Every day until the Oscars ceremony we’ll be highlighting a different category or movie here on the LAMB! Here’s a link to all the posts written so far:
Today, Jay Cluitt, (the LAMB Shepherd) of LIfe Vs. Film is here to look at the nominees for Best Animated Feature.
Best Animated Feature
Best Animated Feature is an odd award at the Oscars. Similar to the newly renamed Best International Feature and, to a lesser extent, Best Documentary Feature, it’s a sub-category within a larger field, an almost patronising hat-tip to these bizarre oddities that are worthy of a little praise, but are unlikely to be discussed in the conversation for the Best “Proper” Film. To date only three animated films have ever been even nominated for Best Picture (Beauty and the Beast, Up and Toy Story 3), and none of them went on to win, despite all of them being the best films of their respective years. And don’t get me started on how Wall-E wasn’t even nominated in 2008, being dismissed in favour of the likes of Frost/Nixon, Milk and The Reader, or The Great Lego Debacle Of 2015.
Anyway, this year is very interesting in terms of the nominees for Best Animated Feature, in that right now, as I start writing this piece, I have absolutely no idea which of the five nominees I think will win, a problem exacerbated by one of the front-runners for the crown, Frozen II, not having even been nominated! I haven’t seen it, but from what I can tell this is an unprecedented turn of events and is possibly due to the tumult of other sequel options available for nominating across the board. Also not nominated is The Lego Movie: Part 2, which is considerably less incredible than the first Lego Movie, but I would’ve included it over at least one of this year’s nominees. It’s less of a snub than the first film though. Oh, and the undisputable greatest animated film of 2019 wasn’t nominated because it didn’t get much of a release outside of the UK. It’s Farmageddon. Farmageddon is all kinds of incredible, and I fully expect it to win the Animated Feature award it’s eventually eligible for. So, that’s the films that weren’t nominated, now lets look at the ones that have been:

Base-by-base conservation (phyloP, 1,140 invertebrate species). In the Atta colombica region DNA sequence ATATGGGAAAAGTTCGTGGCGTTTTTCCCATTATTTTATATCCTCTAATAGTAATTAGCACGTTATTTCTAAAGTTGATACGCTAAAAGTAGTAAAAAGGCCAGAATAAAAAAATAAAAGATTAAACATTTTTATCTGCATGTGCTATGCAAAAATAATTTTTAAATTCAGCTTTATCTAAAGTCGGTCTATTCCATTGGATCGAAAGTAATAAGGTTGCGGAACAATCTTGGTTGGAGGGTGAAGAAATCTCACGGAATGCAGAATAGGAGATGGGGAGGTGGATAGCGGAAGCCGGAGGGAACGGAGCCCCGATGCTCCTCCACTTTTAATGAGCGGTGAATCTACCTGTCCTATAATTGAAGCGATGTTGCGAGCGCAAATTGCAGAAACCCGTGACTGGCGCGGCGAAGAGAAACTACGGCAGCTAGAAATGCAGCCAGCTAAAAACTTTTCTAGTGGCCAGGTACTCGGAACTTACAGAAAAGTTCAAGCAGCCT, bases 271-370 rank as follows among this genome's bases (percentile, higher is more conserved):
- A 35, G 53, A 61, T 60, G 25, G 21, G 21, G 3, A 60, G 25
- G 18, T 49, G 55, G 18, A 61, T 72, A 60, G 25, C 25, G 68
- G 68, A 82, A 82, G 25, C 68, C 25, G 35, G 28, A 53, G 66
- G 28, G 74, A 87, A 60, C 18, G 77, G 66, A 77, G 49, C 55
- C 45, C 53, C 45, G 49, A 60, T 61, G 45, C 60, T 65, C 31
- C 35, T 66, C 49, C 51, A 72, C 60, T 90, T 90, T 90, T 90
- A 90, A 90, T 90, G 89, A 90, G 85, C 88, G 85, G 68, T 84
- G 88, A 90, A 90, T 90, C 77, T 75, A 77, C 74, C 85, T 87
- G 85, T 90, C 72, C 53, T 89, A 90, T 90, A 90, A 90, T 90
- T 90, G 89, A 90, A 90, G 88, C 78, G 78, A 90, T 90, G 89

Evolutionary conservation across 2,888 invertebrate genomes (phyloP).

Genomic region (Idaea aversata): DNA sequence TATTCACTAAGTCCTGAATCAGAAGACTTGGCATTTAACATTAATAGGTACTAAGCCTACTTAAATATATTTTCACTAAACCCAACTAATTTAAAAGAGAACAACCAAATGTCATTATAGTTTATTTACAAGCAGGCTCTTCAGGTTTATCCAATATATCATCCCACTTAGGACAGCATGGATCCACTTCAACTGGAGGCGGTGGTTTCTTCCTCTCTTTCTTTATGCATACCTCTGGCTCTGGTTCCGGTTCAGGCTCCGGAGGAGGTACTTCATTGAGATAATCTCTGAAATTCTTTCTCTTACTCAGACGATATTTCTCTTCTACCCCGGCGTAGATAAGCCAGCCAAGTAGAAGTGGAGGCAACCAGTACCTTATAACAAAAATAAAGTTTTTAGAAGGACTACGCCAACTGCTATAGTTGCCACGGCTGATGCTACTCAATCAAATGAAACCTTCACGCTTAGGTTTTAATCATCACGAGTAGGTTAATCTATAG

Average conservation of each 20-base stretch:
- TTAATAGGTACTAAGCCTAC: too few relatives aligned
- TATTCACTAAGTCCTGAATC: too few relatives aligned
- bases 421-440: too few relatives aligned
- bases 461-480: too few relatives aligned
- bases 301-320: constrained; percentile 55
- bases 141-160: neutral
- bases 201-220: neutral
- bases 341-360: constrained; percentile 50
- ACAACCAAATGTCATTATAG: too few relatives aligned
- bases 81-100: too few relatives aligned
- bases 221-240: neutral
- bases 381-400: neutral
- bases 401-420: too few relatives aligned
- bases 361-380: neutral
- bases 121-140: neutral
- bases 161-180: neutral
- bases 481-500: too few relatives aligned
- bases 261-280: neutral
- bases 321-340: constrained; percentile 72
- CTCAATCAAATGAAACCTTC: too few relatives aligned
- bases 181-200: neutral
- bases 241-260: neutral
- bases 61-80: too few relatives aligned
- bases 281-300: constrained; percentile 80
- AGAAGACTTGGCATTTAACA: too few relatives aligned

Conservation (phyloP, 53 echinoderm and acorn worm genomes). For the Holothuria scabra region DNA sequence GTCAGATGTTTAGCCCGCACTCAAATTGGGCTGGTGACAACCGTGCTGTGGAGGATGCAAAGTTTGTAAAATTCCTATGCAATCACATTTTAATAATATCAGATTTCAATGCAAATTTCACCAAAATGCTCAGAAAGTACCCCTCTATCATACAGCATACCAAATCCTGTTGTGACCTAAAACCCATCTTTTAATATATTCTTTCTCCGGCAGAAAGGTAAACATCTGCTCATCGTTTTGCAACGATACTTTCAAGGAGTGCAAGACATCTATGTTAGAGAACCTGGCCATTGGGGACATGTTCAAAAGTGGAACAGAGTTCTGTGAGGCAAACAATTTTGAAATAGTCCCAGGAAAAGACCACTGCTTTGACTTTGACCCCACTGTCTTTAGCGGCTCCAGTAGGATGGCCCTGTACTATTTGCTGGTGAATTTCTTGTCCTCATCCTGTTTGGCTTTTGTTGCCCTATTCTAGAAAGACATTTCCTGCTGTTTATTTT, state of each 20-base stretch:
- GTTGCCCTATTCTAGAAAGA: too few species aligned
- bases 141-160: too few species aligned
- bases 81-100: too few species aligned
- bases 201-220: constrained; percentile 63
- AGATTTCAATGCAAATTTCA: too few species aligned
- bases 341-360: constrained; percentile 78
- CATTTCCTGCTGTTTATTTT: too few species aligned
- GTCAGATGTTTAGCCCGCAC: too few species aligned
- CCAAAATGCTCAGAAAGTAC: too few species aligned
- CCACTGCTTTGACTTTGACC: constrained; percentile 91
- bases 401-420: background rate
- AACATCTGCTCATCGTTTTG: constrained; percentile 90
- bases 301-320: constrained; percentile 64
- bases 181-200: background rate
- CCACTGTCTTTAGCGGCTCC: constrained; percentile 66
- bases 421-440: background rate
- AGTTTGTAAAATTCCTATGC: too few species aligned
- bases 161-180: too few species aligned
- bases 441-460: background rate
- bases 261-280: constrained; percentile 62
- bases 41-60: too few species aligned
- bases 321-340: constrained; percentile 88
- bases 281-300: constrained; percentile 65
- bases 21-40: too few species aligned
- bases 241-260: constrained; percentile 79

How to Train Your Dragon: The Hidden World
Of the five, this is the one I’d replace with the Lego sequel. It’s not bad, it’s just that the How to Train Your Dragon series has never fully won me over, and the third instalment is the least great of the trilogy. The character design, especially of the dragons, is still on point, and the visuals are stunning, but something has always been missing with these films. I’ve heard buzz that this film should win to make up for neither of the other two films winning in their years, but as far as I’m concerned no argument could possibly be made for How To Train Your Dragon beating Toy Story 3, and perhaps part 2 should have won out over Big Hero 6, but 2014 was a weak year for animated nominees. My main reason for The Hidden World not winning the Oscar? Well, on the island of Berk, all the adults speak with thick Scottish accents, whereas the kids are all very American. That’s fine, whatever, but I’d assumed that at some point the human characters underwent a kind of second puberty wherein their vocal chords took on a broad, resonant brogue. The Hidden World sees the child characters grow up, and there’s even a flash forward at the end, during which I was excited to hear the likes of Jay Baruchel and America Ferrera deliver some nice highland tones, but alas, they remained American, and I remain disappointed.
I Lost My Body
I hadn’t seen this when the nominations were announced – to be honest I’d barely even heard of it – but I’m delighted to have been informed this film exists (and is on Netflix!), as now I’ve seen and loved it. It may even be my favourite of the nominees. It’s a wonderfully odd yet also heartbreakingly real story of a boy-then-young-man named Naoufel (Hakim Faris in the French original, Dev Patel in the English dub) trying to make his way in the world and sweetly stalk-dating Gabrielle (Victoire Du Bois / Alia Shawkat), a woman he initially only meets over an intercom. Meanwhile, a disembodied yet still alive hand makes its way across a city, fending off all manner of obstacles. Either story on their own would be fine, but splicing the two together works incredibly, bizarrely well. I’d love it if I Lost My Body took home the prize on Sunday, but I know it’s very unlikely. I’ll just be happy that it has gained more attention from the nomination.